Medicare beneficiaries who are transgender may now receive coverage for sex reassignment surgeries, a federal health board ruled Friday.
The decision lifts a decades-old ban on coverage for sex-change operations with Medicare and hands a major victory to transgender rights advocates who argued the rule was discriminatory.
The Health and Human Services Departmental Appeal Board said Friday that the ban was "unjustified," according to The Associated Press, and recognized sex reassignment surgeries as medically necessary for people who are transgender.
The ruling means that individuals can petition Medicare to cover their sex-change operations using documentation from physicians and mental health professionals. It does not mean the program will automatically cover the procedures.
“The national policy barring Medicare from covering gender transition surgery has been invalidated by HHS’s Departmental Appeals Board. As with all such determinations, CMS will carry out this independent board’s ruling through Medicare Administrative Contractors, who manage Medicare claims payment systems," said Aaron Albright, spokesman for the Centers for Medicare and Medicaid Services. "These contractors may cover this care case-by-case or under a local coverage determination based on clinical evidence to determine medical appropriateness.”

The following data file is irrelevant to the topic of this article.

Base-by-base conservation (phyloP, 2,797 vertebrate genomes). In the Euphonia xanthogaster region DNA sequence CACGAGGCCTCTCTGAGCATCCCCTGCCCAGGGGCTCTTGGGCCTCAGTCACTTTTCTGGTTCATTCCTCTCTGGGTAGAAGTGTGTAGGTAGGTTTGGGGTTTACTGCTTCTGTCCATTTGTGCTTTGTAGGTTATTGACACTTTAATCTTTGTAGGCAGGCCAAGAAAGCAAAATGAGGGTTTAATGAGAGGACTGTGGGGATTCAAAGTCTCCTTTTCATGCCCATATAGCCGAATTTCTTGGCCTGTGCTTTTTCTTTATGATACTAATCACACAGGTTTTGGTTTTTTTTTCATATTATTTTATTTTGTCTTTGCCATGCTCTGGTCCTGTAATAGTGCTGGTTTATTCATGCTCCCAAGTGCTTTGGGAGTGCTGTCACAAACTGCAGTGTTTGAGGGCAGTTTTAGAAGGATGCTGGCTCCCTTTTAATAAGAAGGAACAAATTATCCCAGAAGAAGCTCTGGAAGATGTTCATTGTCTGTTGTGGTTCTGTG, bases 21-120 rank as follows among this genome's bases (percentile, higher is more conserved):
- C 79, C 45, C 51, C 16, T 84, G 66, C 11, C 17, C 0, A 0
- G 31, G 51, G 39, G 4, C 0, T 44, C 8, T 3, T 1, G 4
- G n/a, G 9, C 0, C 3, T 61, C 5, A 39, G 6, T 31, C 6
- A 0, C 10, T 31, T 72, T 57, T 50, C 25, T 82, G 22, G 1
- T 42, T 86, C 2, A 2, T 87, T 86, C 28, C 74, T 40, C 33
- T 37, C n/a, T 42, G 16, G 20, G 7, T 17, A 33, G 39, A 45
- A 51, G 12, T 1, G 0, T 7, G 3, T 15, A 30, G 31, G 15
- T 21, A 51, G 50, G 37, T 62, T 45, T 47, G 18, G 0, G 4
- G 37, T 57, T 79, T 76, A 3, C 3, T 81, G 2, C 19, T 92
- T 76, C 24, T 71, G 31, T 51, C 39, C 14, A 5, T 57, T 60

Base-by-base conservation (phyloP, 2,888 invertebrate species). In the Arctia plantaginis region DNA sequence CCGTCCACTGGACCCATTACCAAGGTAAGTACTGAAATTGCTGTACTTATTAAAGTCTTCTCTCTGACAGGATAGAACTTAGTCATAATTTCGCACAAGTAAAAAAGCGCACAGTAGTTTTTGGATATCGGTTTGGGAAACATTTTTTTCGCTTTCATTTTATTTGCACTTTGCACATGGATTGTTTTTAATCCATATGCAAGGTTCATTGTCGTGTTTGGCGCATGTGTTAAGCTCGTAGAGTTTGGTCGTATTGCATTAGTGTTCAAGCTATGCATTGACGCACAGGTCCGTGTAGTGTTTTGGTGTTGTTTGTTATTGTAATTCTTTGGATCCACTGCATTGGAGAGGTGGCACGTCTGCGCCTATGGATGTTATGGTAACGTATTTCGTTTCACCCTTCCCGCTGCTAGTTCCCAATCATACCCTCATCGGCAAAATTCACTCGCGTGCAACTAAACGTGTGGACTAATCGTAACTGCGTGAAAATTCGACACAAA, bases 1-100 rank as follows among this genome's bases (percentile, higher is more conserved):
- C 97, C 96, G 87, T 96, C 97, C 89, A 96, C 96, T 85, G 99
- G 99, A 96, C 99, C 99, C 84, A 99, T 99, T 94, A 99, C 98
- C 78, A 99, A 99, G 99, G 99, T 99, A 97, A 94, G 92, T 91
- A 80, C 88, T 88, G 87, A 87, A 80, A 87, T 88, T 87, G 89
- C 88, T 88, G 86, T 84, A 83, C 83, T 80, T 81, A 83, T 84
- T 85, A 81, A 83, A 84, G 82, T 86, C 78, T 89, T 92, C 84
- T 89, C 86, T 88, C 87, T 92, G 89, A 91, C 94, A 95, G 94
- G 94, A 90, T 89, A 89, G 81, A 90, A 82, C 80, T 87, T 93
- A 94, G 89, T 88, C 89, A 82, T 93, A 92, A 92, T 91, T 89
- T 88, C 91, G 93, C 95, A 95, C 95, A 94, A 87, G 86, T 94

Advocates hope the decision will place pressure on private health insurance companies and Medicaid programs to cover the surgeries as a matter of course.